Book Review: The New Age of Innovation: Driving Cocreated Value through Global Networks
By: C.K. Prahald and M.S. Krishnan, New York : McGraw Hill , 2008 . 278+viii pages. Review by: Paulo Figueiredo
The late professor C. K. Prahalad was a globally known figure who made significant contributions to the field of management. He was the father of pioneering concepts such as core competencies and the fortune at the bottom of the pyramid. His last contribution is the bookThe New Age of Innovation, written in collaboration with M. S. Krishnan, an information technology scholar.
The New Age of Innovation focuses on how information technologies and access to a global network of resources present a new competitive environment for companies, creating new opportunities and prerequisites for successfully achieving and sustaining continuous change and innovation. In more than one way, this book can be compared to Tom Malone'sThe Future of Work (2004). Both books focus on how technological and economic factors—especially the rapidly diminishing cost of communication—are enabling and demanding changes in business organizations. But whereas Malone focuses on organizational structure and coordination efforts, Prahalad and Krishnan focus on innovation processes inside (and outside) the firm and on technological architecture. The New Age of Innovation is also different from classic handbooks on product development and portfolio management (e.g., Cooper, Edgett, and Kleinschmidt, 1998; Terwiesch and Ulrich, 2009), since it doesn't have the objective of presenting basic tools and practices to enable successful innovation efforts. The focus here is on the future of the field, what is new in the area, and the implications of these novelties.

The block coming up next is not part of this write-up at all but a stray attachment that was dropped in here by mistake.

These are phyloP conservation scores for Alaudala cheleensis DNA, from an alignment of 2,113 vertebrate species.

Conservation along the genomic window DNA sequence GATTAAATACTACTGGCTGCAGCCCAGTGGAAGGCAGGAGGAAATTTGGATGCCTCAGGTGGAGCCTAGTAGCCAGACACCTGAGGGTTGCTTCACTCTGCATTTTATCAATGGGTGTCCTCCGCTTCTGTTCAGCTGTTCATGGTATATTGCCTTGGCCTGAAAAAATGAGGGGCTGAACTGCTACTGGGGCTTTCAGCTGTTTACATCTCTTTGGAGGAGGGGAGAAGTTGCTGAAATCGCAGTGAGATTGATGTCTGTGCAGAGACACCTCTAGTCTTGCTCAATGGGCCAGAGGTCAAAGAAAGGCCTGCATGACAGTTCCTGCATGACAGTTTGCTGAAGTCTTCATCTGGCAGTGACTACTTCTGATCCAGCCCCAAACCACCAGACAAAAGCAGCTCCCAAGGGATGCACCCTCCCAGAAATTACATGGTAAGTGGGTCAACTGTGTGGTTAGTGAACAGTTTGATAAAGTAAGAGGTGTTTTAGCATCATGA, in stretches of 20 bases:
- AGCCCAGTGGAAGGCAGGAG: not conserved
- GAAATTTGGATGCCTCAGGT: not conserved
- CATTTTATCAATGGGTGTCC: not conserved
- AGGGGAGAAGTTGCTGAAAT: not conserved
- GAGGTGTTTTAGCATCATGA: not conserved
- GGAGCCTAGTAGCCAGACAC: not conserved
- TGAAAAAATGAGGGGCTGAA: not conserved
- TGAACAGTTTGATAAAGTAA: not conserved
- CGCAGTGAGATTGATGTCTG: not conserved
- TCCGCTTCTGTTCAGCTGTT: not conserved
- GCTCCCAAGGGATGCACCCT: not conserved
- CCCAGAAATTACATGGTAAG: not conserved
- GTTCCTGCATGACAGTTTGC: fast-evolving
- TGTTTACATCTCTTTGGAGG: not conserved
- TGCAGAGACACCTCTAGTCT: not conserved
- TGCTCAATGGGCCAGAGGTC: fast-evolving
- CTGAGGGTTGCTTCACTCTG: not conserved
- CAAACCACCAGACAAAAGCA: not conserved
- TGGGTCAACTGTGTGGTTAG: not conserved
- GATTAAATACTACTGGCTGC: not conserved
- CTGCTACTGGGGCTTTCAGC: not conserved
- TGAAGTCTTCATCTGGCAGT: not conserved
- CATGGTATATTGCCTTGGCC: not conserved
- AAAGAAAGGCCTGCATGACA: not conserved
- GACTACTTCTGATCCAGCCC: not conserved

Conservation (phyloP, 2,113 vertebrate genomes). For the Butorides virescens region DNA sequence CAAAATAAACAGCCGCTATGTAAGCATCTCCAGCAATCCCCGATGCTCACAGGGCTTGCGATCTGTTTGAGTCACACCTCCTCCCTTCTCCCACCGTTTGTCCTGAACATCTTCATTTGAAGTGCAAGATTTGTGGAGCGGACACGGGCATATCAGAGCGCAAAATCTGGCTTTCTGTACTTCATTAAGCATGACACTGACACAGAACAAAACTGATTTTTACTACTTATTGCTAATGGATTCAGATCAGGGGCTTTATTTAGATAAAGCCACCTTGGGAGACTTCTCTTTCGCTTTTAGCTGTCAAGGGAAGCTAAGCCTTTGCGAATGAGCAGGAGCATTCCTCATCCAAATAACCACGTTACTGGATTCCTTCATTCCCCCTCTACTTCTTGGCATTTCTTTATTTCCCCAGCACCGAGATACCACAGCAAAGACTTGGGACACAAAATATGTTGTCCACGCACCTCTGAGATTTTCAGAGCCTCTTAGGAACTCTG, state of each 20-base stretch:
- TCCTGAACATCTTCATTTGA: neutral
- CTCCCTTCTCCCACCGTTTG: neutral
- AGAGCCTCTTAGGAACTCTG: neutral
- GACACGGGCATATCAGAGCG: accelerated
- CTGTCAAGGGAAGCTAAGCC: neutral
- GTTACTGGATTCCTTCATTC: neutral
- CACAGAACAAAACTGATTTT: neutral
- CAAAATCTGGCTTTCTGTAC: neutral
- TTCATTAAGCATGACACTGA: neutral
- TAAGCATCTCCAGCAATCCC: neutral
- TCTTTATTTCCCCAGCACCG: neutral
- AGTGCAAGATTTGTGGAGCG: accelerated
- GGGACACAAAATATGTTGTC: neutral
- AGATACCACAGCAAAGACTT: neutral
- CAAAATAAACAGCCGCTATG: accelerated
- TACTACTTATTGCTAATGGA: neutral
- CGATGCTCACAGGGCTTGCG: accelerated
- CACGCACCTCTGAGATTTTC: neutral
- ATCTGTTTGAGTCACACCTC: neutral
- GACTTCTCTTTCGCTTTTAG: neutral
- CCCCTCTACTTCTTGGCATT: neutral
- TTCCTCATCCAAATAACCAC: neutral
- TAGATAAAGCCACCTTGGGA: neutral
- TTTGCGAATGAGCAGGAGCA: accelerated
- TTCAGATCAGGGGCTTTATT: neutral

The first four chapters of the book focus on what changed on the competitive landscape and innovation space and why. In the first chapter, the authors point out that many of the solutions to poverty that treat the poor as an undifferentiated mass have failed, whereas approaches that recognize their unique circumstances and needs by creating logically responsive and personalized solutions have worked. Many examples are given. The “new house of innovation” is presented and discussed. Such structure has a roof composed of the social architecture of the firm, two pillars named “N=1,” or personalized cocreated experiences and products, and “R=G,” or global access to resources and talent. The base or foundation of the house is made of the technical architecture of the firm. This trend can be found in a wide variety of industries, and following this trend imposes a series of managerial demands.
In Chapter 2, the authors identify the new sources of competitive advantage in a world where the traditional sources of advantage (namely, access to technology, labor, and capital) are no longer unique differentiators for most firms. It is suggested that the new source of competitive differentiation may lie in the internal capacity to reconfigure resources quickly, in real time. The focus here is on business processes—the link among strategy, business models, and operations. The authors argue that clearly documented, transparent, and resilient processes are a must.